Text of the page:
Thought Leadership

To Market In-Vehicle Connected Services, Companies Must Understand and Integrate Into Consumers’ Tech Ecosystems

June 14, 2023
Image of a woman standing near a car with modern headphones hooked around her neck looking at her smart phone.

Today, 94% of drivers connect their phones to their cars, according to Escalent’s one-of-a-kind Connectivity Forward™ market research study, which identifies consumer views and attitudes toward future connected services, the people who are most likely to buy them, and the connectivity feature themes that resonate the most.

As technology permeates every aspect of the consumer experience, vehicle owners want cars and related connected services that integrate seamlessly with the tech ecosystems they use daily outside of the vehicle. Original equipment manufacturers (OEMs) and technology companies are under mounting pressure to deploy products and services that deliver on the promise of vehicle connectivity while providing value and commercial opportunity.

However, without a comprehensive understanding of their target audience, automakers and technology providers struggle to pinpoint which connected vehicle solutions will appeal to future buyers.

We designed our Connectivity Forward™ study to bridge that gap and we uncovered a wealth of insights that illuminate the path forward for automotive and tech players to succeed in the connected vehicle market.

Consumers’ Technology Ecosystem

On average, consumers spend only 5% of their time in their vehicles. As a result, consumers’ perspectives on in-vehicle technology are heavily influenced by the brands and devices they use when not driving. Car owners increasingly see their vehicle as another “node” in their already established technology ecosystem. They want a smooth, simple and streamlined way for their vehicle to exist in concert with their extended network of digital applications and services.

With the advent of 5G and the emergence of software-defined vehicles—which can be upgraded and enhanced throughout their lifetime with over-the-air updates—the world of connectivity is changing. By 2030, experts predict that connected vehicle services will have matured from a $60 billion to a $400 billion marketplace. There is a growing appetite for in-vehicle connected services and functions—and thousands of possible products. However, OEMs and tech providers hoping to tap into this space have competition.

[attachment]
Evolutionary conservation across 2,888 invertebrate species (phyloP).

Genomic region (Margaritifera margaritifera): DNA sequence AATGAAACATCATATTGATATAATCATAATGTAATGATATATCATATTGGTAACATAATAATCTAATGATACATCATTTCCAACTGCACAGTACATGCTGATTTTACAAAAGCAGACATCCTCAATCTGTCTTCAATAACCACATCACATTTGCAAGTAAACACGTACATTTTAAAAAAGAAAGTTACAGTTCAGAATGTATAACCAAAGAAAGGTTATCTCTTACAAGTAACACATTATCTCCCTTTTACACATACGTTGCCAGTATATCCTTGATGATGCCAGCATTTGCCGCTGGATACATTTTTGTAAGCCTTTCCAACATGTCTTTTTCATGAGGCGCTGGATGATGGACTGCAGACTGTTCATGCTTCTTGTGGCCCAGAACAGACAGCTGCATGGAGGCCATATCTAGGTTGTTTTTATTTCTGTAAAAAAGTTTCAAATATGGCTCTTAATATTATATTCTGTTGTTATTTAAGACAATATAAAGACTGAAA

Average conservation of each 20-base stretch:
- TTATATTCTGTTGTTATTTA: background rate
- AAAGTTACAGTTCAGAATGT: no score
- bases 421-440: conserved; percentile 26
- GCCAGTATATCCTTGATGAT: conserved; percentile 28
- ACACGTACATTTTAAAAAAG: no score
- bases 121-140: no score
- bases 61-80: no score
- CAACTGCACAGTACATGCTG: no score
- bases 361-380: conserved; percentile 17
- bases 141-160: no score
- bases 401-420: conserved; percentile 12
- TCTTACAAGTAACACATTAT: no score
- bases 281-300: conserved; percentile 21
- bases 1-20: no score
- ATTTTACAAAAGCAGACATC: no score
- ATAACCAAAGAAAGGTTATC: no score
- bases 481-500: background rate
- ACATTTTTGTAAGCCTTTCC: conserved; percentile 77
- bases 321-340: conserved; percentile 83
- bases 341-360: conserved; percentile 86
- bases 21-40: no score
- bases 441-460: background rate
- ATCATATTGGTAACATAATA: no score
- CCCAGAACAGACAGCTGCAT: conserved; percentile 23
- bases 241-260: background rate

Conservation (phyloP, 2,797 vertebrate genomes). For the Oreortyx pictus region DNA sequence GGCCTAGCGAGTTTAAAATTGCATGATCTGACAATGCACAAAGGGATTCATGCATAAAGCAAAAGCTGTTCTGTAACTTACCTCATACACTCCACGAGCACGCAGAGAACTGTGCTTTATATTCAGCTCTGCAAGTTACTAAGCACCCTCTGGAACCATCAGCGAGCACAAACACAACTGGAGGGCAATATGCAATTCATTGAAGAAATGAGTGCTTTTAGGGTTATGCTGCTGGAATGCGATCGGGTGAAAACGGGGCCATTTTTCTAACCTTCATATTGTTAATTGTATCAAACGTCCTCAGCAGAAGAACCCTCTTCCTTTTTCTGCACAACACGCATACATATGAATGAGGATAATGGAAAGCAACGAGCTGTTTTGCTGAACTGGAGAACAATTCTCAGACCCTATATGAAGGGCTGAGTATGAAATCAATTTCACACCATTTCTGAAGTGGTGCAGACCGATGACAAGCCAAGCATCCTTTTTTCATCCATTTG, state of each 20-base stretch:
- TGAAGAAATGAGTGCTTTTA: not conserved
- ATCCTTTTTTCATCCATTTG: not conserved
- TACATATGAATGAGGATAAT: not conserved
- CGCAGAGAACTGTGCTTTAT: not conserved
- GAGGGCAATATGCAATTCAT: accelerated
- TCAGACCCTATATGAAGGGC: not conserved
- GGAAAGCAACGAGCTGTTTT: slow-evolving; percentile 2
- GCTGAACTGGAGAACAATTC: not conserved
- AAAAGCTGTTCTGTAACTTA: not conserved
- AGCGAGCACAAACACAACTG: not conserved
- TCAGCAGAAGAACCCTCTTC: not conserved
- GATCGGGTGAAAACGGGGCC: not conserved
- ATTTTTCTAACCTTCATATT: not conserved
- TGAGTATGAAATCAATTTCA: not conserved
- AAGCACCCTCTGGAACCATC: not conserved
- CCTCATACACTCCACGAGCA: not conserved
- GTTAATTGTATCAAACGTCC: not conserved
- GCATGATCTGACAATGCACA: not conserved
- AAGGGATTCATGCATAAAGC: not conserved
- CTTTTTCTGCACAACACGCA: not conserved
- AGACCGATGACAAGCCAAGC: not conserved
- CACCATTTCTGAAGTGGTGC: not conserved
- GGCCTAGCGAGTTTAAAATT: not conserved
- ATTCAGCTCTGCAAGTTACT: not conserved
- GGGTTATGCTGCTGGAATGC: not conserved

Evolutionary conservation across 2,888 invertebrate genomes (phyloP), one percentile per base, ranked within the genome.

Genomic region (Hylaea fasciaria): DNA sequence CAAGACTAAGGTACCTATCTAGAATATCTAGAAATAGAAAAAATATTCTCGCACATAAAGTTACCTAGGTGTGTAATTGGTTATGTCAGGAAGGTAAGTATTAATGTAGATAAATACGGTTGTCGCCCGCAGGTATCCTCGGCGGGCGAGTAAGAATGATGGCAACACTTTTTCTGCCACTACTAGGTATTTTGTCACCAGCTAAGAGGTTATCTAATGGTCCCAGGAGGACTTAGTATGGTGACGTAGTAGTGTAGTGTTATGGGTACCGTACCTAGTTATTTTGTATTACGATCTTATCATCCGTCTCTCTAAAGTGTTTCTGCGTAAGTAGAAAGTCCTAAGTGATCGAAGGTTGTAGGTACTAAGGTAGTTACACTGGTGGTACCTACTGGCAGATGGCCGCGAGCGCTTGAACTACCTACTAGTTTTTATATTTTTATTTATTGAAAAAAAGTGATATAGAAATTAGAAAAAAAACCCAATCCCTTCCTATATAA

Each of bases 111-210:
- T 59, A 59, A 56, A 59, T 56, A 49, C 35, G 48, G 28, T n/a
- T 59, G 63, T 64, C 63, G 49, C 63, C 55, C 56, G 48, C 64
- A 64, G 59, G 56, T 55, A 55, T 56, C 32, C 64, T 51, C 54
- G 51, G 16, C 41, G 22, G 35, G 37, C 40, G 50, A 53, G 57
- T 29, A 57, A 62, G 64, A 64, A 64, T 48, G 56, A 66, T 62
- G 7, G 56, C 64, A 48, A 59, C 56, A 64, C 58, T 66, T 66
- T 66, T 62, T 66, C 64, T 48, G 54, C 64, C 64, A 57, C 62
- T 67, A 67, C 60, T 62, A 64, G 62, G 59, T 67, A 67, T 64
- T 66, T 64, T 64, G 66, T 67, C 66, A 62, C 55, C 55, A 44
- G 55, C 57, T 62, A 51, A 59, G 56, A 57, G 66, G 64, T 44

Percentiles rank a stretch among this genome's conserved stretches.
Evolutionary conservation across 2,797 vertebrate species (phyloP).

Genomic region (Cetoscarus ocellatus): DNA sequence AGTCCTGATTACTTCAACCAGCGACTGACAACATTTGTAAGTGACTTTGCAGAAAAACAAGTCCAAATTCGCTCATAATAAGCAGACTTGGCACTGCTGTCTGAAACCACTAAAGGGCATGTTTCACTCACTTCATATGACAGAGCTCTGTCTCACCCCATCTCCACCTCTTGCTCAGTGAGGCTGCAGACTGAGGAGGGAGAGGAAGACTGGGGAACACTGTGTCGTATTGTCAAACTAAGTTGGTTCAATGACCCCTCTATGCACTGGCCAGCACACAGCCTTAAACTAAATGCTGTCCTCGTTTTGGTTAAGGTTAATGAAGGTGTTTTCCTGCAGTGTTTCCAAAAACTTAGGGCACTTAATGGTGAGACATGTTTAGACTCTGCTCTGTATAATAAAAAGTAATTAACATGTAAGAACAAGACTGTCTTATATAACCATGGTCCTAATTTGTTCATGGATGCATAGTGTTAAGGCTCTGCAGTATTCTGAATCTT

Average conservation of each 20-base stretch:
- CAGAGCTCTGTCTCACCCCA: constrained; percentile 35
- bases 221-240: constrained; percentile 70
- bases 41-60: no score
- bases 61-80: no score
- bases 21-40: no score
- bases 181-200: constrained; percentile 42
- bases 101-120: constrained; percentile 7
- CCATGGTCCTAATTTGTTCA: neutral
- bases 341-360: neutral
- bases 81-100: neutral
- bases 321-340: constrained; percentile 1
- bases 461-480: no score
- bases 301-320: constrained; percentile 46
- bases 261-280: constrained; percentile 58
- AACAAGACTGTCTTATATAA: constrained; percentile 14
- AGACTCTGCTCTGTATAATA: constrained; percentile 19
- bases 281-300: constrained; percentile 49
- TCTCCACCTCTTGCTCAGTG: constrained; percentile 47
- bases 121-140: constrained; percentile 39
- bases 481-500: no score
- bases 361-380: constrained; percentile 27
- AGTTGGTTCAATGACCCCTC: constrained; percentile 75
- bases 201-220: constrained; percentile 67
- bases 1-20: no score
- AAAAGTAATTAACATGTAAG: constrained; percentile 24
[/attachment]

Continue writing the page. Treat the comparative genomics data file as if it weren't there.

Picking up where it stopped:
Connected Vehicle Competition and Opportunity

Many consumers have already embraced connectivity solutions provided by third parties—namely, the tech brands they are already using every day. According to our findings, nearly half of Apple CarPlay (48%) and Android Auto (40%) users say they would not consider a vehicle that didn’t support this functionality in the future, and the majority of others (49% of Apple and 52% of Android users) would prefer to have it. This presents a challenge for OEMs.

A graph depicting phone-to-vehicle connection data from Escalent

As more vehicle owners adopt third-party mirroring platforms, OEMs risk losing out on openings to create and market their own products. If automakers wish to develop services and features that add value rather than simply duplicate existing tech offerings, they need to understand which customers will invest in connected vehicle services and what those customers care about.

By profiling thousands of individuals, Connectivity Forward identified the segment of vehicle owners that automotive and technology companies should tailor their ideation, offerings and marketing around. Tech-forward consumers who already buy connected services and subscriptions because they want to be tech leaders are the most likely to adapt to future connected vehicle services. However, according to our findings, approximately one-third of car owners sit within a larger target growth group that doesn’t just include tech-progressive people. These owners are less likely to be current vehicle connectivity service subscribers yet demonstrate openness to connected vehicle solutions. As such, they hold the greatest potential for new revenue.

Consumer Subscription Fatigue

Subscriptions have become an accepted part of daily life. We found that consumers have subscriptions in an average of four different categories. Most notably, 84% of study participants report having one or more entertainment subscriptions, and 72% a shopping subscription. In one sense, this is an encouraging trend. Consumers have embraced the subscription model, thus paving the way for its rollout in the automotive market.